August 28, 2009

Album Review - Bloc Party

BAND NAME: Bloc Party

LP TITLE: Intimacy Remixed

LABEL: Wichita Recordings


RATING: 7/10

Bloc Party – An English band credited with revolutionising the ‘alternative dance’ movement.

Intimacy – The Band’s opus album, critically acclaimed and a commercial success. 

Remix - A new or modified audio recording.

Add all three together, and you have one hell of a listening experience!

Bloc Party seem to be boldly devoted to the rather difficult endeavour of merging the guitar heavy sounds of modern post-punk and the futuristic sounds of the London rave scene. So, in that way, a remix album is quite surely the logical conclusion to the bands earlier flirtations with electronic music.

Some critics and purists will claim that this is a simply an attempt to reuse old material for commercial gain; however let it be known that the remixes found on this album are without exception of an extremely high calibre. From stripped-down edgy darkness, to pulsating bass lines, to almost euphoric triumph: It truly is an ideal melding of man and (drum) machine.

It’s the complete smooth and streamlined flow of the album, a rather subtle manoeuvring through a range of dance-based styles, which makes Intimacy Remixed a success. Like most critically acclaimed dance-based albums, the over-all whole is substantially better than the individual parts. For all its distortion, synth beats and drum-loops, the feeling that this is a Bloc Party album rarely dissipates, and the sense of utter dance-floor elation never stops growing.

August 1, 2009

Album Review - Discovery

BAND NAME: Discovery


LABEL: XL Recordings


RATING: 6/10

First of all, to set the record straight, Discovery is not a proper band. They are merely a musical collaboration of two very different artists; a duo that in most other cases would remain unsigned and unheard of. But, capitalising on the success of their previous bands, Rostam Batmanglij: keyboardist/producer for Vampire Weekend, and Wes Miles: Ra Ra Riot vocalist, have been able to generate hype, and spark the interest of many.

Discovery’s debut album, creatively entitled LP, is, well, frustrating to say the least. What makes it so frustrating is that Discovery sounds very good at times, but they also have moments of utter disaster. An aural roller coaster that soars up into musical greatness, but only for brief moments, before then hurtling back down into musical catastrophe. This makes for a rather schizophrenic listening experience.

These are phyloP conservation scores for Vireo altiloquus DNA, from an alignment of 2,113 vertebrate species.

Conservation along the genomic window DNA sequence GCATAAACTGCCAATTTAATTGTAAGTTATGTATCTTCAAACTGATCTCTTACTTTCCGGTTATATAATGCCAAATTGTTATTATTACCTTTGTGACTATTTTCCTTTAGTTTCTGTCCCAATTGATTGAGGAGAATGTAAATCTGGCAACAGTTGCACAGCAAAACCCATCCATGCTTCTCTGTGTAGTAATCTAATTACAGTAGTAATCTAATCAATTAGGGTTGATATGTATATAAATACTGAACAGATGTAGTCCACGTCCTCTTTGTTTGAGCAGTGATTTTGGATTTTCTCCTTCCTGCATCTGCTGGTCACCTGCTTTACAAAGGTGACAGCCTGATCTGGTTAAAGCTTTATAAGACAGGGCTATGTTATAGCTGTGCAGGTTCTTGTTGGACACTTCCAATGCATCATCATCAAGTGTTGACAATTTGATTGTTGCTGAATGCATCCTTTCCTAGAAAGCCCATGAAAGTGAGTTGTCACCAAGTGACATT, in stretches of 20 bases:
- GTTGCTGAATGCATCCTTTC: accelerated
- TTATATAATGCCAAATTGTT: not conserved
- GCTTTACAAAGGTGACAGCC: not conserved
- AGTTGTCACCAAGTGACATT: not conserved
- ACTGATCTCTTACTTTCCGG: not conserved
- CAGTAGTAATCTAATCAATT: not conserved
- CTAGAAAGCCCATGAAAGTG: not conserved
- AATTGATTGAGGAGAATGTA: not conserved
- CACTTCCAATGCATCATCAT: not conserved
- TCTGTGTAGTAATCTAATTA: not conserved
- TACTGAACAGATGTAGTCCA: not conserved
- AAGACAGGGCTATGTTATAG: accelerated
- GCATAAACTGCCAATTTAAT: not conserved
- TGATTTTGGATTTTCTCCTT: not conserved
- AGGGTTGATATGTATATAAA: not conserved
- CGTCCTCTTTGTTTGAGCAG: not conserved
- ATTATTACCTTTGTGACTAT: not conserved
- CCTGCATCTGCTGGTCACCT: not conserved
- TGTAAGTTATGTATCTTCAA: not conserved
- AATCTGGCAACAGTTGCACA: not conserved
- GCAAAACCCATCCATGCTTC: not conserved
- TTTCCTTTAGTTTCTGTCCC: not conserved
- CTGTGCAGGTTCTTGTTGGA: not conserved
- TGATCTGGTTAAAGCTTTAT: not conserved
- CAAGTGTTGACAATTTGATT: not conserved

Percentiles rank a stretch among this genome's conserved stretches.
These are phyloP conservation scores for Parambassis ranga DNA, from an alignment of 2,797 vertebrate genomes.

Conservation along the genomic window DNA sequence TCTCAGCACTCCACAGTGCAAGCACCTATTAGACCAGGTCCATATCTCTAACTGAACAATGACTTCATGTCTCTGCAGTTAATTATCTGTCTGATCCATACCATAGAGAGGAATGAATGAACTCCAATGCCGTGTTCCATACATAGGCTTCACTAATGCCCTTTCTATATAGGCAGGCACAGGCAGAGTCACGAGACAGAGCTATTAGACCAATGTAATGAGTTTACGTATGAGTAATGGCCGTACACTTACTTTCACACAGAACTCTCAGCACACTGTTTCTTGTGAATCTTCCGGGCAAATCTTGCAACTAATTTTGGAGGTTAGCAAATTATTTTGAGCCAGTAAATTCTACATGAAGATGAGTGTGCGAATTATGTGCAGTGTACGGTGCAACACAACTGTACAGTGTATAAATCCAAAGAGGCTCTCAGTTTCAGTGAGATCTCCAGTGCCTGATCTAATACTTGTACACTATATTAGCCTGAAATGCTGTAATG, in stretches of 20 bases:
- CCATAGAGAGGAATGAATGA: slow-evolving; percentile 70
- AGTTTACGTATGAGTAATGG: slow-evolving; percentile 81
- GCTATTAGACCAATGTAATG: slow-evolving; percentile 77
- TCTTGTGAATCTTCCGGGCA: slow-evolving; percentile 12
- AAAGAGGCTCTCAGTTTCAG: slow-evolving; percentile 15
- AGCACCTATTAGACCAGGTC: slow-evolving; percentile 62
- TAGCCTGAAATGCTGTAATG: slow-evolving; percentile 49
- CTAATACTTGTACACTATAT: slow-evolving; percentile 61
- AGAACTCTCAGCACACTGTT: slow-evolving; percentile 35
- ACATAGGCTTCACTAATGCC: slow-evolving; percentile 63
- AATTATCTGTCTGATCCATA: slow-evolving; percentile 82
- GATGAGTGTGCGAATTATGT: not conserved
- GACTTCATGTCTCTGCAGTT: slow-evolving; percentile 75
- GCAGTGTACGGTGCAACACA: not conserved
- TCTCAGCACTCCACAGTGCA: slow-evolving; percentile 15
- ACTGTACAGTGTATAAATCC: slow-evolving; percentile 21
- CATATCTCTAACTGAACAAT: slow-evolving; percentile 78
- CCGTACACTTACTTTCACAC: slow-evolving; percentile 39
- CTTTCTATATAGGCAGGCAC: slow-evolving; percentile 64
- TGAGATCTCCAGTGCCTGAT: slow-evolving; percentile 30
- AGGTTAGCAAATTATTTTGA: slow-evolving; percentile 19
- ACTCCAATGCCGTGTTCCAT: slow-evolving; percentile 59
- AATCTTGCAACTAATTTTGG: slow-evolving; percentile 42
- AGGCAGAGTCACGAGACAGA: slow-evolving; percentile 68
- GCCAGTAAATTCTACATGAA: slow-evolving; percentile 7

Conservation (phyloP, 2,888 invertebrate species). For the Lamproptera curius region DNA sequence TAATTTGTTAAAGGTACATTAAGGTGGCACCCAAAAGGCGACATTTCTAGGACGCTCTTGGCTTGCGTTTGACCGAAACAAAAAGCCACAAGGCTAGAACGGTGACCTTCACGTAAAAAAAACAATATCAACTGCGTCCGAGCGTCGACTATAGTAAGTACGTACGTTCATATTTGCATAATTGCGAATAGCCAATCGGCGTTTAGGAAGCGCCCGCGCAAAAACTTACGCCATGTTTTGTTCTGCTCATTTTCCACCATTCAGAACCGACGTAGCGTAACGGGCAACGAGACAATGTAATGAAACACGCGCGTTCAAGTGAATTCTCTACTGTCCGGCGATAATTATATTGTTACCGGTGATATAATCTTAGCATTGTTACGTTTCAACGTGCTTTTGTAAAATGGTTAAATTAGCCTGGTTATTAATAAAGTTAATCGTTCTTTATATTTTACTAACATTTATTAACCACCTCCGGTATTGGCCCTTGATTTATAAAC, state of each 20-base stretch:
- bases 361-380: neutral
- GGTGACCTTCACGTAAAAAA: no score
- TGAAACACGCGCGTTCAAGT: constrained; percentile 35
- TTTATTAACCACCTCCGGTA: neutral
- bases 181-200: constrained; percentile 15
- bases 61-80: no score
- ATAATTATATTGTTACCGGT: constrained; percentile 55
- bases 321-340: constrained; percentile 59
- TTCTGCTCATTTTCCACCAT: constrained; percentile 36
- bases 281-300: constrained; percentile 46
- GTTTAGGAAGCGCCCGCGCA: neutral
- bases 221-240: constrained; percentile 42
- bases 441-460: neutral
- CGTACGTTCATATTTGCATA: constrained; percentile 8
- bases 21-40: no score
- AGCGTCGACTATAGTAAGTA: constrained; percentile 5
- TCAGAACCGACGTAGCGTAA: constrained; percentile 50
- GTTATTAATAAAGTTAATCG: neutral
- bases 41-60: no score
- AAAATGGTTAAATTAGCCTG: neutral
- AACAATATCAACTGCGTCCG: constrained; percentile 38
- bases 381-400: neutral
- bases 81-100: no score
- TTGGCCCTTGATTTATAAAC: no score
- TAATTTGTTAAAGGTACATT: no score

When Discovery gets it right, their melodies gently caress the eardrums with tasteful and satisfying beats. But, more times than not, their tunes are greedy, belabored and contrived with everything exact and over-calculated. All is in its right place and if there is an experimental sound, it is too proportionally gaudy to justify anything more than a meagre lo-fi moniker. 

Cascades of synths clash with overpowering drum machines and whispered lyrics. Effected keyboards wane and warble over looped beats and a throbbing bass. Theirs is a neo-pop sound, with hints of R n’ B and electro. This eclectic mix of genres, and instruments creates an interesting, yet chaotic feel, with no clear method to their madness. With fake handclaps instead of snare drums and synthesizers replacing guitars, Discovery is definitely unique, though still undeniably kitschy.

If you’re looking for something profound, then you’re in the wrong place. Discovery aren’t to be taken seriously, and that precisely is what makes their music so enjoyable. They are not trying to make a statement, they don’t speak out against any politicians and they’re not being cynical or ironic. They are simply having fun with their music, and their utter joviality wears off on the listener.

Discovery brings a youthful nature, sensational charm, and a downright fun dynamic to an otherwise serious music scene: so for that they should be commended. Yes the drum-machines are little too loud, and the vocals are a little too quiet, but if the band had fun making it then that’s all that matters. Isn’t it?